Researchers have studied the medical histories of the entire population of Denmark to chart how medical conditions are linked and forecast disease before it begins.
In a major advance for the field of biomedical Big Data analytics, scientists followed the medical history of some 6.2 million Danes over the course of almost 15 years. Since the dataset includes those who died in those years, that’s a sample size 600,000 people larger than the current living population of the small Scandinavian country. Using the Danish National Patient Registry, which healthcare providers are required to report to, the data scientists were given access to 65 million inpatient, outpatient and emergency room events from 1996 to 2010.
Over that long study period and with so many data points that included every demographic in the country, they were able to start seeing hidden patterns in how disease progresses from its earliest stages. They found more than 1,100 “sequential diagnostic correlations” that occurred the most frequently in the Danish population, from an early seemingly unrelated medical issue through later diagnosis of maladies like diabetes, chronic obstructive pulmonary disease, cancer, arthritis and cardiovascular disease.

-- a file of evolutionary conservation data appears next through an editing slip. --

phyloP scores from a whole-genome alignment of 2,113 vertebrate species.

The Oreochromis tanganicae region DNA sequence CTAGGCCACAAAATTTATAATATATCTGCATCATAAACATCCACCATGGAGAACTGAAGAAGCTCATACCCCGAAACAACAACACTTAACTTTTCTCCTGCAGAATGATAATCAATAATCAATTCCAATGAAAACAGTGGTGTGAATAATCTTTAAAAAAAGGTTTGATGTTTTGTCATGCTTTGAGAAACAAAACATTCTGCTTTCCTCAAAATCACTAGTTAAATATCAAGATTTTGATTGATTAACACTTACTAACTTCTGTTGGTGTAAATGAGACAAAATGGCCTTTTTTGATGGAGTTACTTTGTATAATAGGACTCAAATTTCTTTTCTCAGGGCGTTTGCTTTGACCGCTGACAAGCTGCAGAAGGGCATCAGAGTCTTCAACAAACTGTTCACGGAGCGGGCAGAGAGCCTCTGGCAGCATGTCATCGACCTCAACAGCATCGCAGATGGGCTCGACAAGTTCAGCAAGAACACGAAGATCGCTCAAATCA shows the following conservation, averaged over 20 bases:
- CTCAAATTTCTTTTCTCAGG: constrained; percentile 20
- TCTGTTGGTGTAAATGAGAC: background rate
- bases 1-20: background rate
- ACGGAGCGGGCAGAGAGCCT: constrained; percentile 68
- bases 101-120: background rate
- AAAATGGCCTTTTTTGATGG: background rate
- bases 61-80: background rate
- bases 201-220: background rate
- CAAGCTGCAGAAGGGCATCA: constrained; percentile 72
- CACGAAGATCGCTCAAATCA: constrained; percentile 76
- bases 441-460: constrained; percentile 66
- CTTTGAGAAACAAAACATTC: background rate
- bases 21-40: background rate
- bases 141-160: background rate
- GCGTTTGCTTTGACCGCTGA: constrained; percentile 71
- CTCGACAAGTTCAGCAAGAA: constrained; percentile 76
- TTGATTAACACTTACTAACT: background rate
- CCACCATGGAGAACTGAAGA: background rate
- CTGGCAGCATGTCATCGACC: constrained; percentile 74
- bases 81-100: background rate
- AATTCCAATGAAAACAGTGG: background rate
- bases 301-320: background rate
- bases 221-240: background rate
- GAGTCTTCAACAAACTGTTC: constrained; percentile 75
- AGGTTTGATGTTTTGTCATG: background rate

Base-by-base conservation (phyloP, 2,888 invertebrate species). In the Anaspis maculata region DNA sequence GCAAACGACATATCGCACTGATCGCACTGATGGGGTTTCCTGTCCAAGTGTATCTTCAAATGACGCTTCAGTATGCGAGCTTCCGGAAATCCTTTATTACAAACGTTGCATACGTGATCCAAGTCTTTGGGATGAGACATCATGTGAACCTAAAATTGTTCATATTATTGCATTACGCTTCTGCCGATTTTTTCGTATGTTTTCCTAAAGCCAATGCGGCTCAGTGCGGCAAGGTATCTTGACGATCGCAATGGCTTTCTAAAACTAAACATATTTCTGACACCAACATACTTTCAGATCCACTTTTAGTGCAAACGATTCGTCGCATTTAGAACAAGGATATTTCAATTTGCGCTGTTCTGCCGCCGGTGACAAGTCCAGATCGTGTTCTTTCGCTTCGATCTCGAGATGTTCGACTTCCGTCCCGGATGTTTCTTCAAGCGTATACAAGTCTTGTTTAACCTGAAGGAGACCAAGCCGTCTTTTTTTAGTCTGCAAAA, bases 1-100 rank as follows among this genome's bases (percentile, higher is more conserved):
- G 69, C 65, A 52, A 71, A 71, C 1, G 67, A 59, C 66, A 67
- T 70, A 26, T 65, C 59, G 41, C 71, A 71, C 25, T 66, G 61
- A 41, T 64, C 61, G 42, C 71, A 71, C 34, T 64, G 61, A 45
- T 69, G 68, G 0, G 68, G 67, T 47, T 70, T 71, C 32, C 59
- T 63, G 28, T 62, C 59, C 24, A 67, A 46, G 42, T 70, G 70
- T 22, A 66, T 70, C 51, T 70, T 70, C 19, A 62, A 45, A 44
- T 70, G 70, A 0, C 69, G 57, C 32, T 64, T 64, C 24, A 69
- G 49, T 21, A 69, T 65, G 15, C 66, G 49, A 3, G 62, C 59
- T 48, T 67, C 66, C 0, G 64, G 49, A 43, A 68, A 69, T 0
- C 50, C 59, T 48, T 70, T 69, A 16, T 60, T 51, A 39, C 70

See below for an example of a disease network.
A new energy detector that can pick up terahertz radiation could open the door to a new era of imaging in fields from medicine to security screening and food inspection.
Researchers around the world have been working for decades to create a material that efficiently detects the terahertz portion of the electromagnetic spectrum. These wavelengths of energy, which are longer than visible light and sit between infrared and microwave on the spectrum, have characteristics that make them useful for a number of applications.
They can penetrate through fabrics and certain materials like plastic, making them useful in screening for weapons or contraband. They can also move through a few millimeters of tissue without damaging DNA or injuring cells before bouncing back, enticing medical imaging researchers who think the energy could be used to detect certain cancers and cavities in teeth without the need for X-rays or large MRI machines.